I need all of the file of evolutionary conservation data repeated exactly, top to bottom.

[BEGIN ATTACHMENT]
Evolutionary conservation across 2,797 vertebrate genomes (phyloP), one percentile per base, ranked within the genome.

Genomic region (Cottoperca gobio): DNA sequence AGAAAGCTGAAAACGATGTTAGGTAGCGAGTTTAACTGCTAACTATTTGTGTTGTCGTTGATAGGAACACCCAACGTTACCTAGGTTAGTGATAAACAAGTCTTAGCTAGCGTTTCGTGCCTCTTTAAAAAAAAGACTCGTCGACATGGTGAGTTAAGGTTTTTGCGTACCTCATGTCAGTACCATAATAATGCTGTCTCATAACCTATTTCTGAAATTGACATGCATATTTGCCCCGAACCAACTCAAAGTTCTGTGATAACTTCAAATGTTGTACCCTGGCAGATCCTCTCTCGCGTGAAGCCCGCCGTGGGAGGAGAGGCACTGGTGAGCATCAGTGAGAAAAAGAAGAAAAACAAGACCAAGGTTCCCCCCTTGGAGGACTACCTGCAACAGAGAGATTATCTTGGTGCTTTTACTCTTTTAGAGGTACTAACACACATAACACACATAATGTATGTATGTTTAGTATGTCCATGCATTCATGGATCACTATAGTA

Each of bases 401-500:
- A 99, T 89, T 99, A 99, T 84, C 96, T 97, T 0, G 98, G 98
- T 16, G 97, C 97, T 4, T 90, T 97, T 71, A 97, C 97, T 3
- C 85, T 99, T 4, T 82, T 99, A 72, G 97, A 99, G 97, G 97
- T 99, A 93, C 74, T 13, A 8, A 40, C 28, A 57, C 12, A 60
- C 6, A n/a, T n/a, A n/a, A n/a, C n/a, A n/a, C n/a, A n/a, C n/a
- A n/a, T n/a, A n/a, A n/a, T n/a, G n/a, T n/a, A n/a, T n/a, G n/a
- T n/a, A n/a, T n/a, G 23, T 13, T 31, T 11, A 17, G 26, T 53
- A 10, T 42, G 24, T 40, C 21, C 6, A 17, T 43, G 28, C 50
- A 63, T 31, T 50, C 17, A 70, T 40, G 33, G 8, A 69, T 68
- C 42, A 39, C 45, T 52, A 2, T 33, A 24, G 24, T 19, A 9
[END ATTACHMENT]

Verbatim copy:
Evolutionary conservation across 2,797 vertebrate genomes (phyloP), one percentile per base, ranked within the genome.

Genomic region (Cottoperca gobio): DNA sequence AGAAAGCTGAAAACGATGTTAGGTAGCGAGTTTAACTGCTAACTATTTGTGTTGTCGTTGATAGGAACACCCAACGTTACCTAGGTTAGTGATAAACAAGTCTTAGCTAGCGTTTCGTGCCTCTTTAAAAAAAAGACTCGTCGACATGGTGAGTTAAGGTTTTTGCGTACCTCATGTCAGTACCATAATAATGCTGTCTCATAACCTATTTCTGAAATTGACATGCATATTTGCCCCGAACCAACTCAAAGTTCTGTGATAACTTCAAATGTTGTACCCTGGCAGATCCTCTCTCGCGTGAAGCCCGCCGTGGGAGGAGAGGCACTGGTGAGCATCAGTGAGAAAAAGAAGAAAAACAAGACCAAGGTTCCCCCCTTGGAGGACTACCTGCAACAGAGAGATTATCTTGGTGCTTTTACTCTTTTAGAGGTACTAACACACATAACACACATAATGTATGTATGTTTAGTATGTCCATGCATTCATGGATCACTATAGTA

Each of bases 401-500:
- A 99, T 89, T 99, A 99, T 84, C 96, T 97, T 0, G 98, G 98
- T 16, G 97, C 97, T 4, T 90, T 97, T 71, A 97, C 97, T 3
- C 85, T 99, T 4, T 82, T 99, A 72, G 97, A 99, G 97, G 97
- T 99, A 93, C 74, T 13, A 8, A 40, C 28, A 57, C 12, A 60
- C 6, A n/a, T n/a, A n/a, A n/a, C n/a, A n/a, C n/a, A n/a, C n/a
- A n/a, T n/a, A n/a, A n/a, T n/a, G n/a, T n/a, A n/a, T n/a, G n/a
- T n/a, A n/a, T n/a, G 23, T 13, T 31, T 11, A 17, G 26, T 53
- A 10, T 42, G 24, T 40, C 21, C 6, A 17, T 43, G 28, C 50
- A 63, T 31, T 50, C 17, A 70, T 40, G 33, G 8, A 69, T 68
- C 42, A 39, C 45, T 52, A 2, T 33, A 24, G 24, T 19, A 9